August 24, 2004.
A patient with retinitis pigmentosa (RP) experienced significant improvement in vision after being transplanted with a sheet of fetal neural retina with its retinal pigment epithelium, investigators report.
Dr. Norman D. Radtke, at the University of Louisville in Kentucky, and colleagues performed the transplant on a 64-year-old woman with RP whose visual acuity in the treated eye was 20/800 at baseline.
The 1.5 x 3.1-mm piece of retina, obtained from a fetus of 13 weeks' gestational age, was placed into the subretinal space under the fovea. The surgeons used a specialized instrument designed to maintain the correct orientation of the retinal sheet while causing a minimum of trauma.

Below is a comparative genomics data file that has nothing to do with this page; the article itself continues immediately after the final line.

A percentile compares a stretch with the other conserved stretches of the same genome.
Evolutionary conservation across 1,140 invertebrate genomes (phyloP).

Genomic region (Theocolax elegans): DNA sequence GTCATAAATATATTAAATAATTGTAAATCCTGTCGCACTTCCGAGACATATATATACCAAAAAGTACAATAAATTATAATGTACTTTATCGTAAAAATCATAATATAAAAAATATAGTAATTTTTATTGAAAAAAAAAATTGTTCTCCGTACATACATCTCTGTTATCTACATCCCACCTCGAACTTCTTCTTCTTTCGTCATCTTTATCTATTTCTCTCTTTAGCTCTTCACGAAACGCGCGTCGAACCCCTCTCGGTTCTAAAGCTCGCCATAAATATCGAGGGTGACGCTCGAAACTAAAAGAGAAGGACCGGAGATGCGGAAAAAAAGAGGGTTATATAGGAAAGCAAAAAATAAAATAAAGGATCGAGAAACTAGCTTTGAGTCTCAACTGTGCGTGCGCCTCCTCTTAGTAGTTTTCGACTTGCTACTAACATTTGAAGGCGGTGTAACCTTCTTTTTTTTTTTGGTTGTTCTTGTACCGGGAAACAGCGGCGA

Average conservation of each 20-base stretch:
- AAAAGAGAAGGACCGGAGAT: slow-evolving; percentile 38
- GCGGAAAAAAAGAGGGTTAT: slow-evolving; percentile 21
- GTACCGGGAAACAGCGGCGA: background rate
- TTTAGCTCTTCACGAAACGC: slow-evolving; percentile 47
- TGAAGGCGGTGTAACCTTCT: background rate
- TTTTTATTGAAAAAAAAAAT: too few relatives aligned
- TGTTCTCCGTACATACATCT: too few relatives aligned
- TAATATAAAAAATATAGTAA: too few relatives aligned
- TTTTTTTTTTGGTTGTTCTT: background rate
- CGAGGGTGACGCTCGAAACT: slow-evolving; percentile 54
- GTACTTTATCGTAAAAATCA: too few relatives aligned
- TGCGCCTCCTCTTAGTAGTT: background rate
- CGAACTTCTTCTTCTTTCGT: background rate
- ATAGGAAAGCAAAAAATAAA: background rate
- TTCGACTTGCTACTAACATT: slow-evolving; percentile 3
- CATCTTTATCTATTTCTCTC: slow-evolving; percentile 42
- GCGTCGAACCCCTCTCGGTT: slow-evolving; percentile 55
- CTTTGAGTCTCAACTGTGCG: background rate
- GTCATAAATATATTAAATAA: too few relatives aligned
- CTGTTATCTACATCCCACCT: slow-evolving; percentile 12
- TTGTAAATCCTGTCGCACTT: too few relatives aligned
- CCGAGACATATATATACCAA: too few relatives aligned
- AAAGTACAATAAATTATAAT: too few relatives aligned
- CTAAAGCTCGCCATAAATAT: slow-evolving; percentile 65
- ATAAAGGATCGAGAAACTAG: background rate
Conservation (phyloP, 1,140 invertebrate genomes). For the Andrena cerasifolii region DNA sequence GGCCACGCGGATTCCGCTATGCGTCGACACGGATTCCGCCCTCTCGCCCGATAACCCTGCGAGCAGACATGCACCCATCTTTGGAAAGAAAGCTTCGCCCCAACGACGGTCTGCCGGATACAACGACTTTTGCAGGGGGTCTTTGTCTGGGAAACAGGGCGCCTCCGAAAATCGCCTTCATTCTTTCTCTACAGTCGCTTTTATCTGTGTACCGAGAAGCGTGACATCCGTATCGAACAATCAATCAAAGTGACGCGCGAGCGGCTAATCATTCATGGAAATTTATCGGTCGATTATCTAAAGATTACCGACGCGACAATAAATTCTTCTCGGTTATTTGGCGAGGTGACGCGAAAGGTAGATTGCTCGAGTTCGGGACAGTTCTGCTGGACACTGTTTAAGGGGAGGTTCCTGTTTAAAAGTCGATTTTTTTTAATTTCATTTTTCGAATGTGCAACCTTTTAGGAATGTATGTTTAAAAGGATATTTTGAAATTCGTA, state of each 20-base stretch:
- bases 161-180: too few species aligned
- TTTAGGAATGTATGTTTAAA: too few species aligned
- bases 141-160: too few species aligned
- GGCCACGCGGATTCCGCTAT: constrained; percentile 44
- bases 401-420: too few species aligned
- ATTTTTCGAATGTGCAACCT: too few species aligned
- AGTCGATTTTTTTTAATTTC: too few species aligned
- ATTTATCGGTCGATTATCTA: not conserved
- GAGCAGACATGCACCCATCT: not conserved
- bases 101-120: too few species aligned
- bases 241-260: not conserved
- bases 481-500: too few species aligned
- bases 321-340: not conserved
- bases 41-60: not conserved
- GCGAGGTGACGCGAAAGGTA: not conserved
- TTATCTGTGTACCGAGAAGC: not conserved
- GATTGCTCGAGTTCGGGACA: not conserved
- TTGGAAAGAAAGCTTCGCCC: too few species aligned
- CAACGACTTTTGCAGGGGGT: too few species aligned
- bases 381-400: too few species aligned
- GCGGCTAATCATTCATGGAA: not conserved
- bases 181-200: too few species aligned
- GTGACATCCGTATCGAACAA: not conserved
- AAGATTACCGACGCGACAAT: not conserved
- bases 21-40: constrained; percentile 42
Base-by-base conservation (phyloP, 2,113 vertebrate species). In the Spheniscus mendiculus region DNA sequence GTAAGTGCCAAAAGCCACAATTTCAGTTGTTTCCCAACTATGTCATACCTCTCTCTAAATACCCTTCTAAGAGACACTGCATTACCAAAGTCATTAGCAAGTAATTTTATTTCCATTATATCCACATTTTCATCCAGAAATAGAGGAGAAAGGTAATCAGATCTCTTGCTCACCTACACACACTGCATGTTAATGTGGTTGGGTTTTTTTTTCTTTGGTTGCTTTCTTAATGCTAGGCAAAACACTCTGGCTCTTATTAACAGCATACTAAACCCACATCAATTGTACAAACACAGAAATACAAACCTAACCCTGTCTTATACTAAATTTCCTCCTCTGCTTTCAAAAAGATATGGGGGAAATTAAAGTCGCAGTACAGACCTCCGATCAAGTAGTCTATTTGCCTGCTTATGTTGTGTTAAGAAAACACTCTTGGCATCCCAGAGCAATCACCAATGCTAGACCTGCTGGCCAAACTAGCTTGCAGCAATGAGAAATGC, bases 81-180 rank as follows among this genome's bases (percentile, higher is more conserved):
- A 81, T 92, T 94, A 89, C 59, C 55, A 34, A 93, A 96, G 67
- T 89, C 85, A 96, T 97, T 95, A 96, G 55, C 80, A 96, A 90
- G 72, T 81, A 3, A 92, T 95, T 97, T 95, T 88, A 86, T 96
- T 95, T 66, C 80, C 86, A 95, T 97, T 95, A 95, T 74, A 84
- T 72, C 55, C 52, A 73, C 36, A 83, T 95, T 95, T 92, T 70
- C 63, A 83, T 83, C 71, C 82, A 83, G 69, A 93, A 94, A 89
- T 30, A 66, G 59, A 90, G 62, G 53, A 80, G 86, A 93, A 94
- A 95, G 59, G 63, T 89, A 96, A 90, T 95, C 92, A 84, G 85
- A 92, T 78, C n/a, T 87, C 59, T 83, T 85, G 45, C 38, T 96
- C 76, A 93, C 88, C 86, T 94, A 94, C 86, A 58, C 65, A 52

"By 1 year postoperatively, no graft encapsulation, tissue destruction, or macular edema indicating rejection was seen clinically or with fluorescein angiography," Dr. Radtke's group reports in the August Archives of Ophthalmology.
There were increases in anti-major histocompatibility complex class I antibodies beginning 3 months after surgery, but no donor-specific antibodies. The investigators also observed that heavy pigmentation of the donor tissue disappeared between 3 and 6 months after transplantation.
Scanning laser ophthalmoscopy demonstrated visual acuity of 20/400 at 6 months and 20/160 at 12 months. Since the manuscript was submitted, the patient has also reported subjective improvement. At 2 years 2 months, the authors note, she could read a large-print book and print on the computer, but only with the operated eye.
"Diseases that affect the retinal pigment epithelium and photoreceptor cells of the retina (eg, RP, age-related macular degeneration, rod-cone dystrophy, and Stargardt disease) might conceivably benefit from this type of transplantation in the future," Dr. Radtke's group concludes.
Arch Ophthalmol 2004;122:1159-1165.
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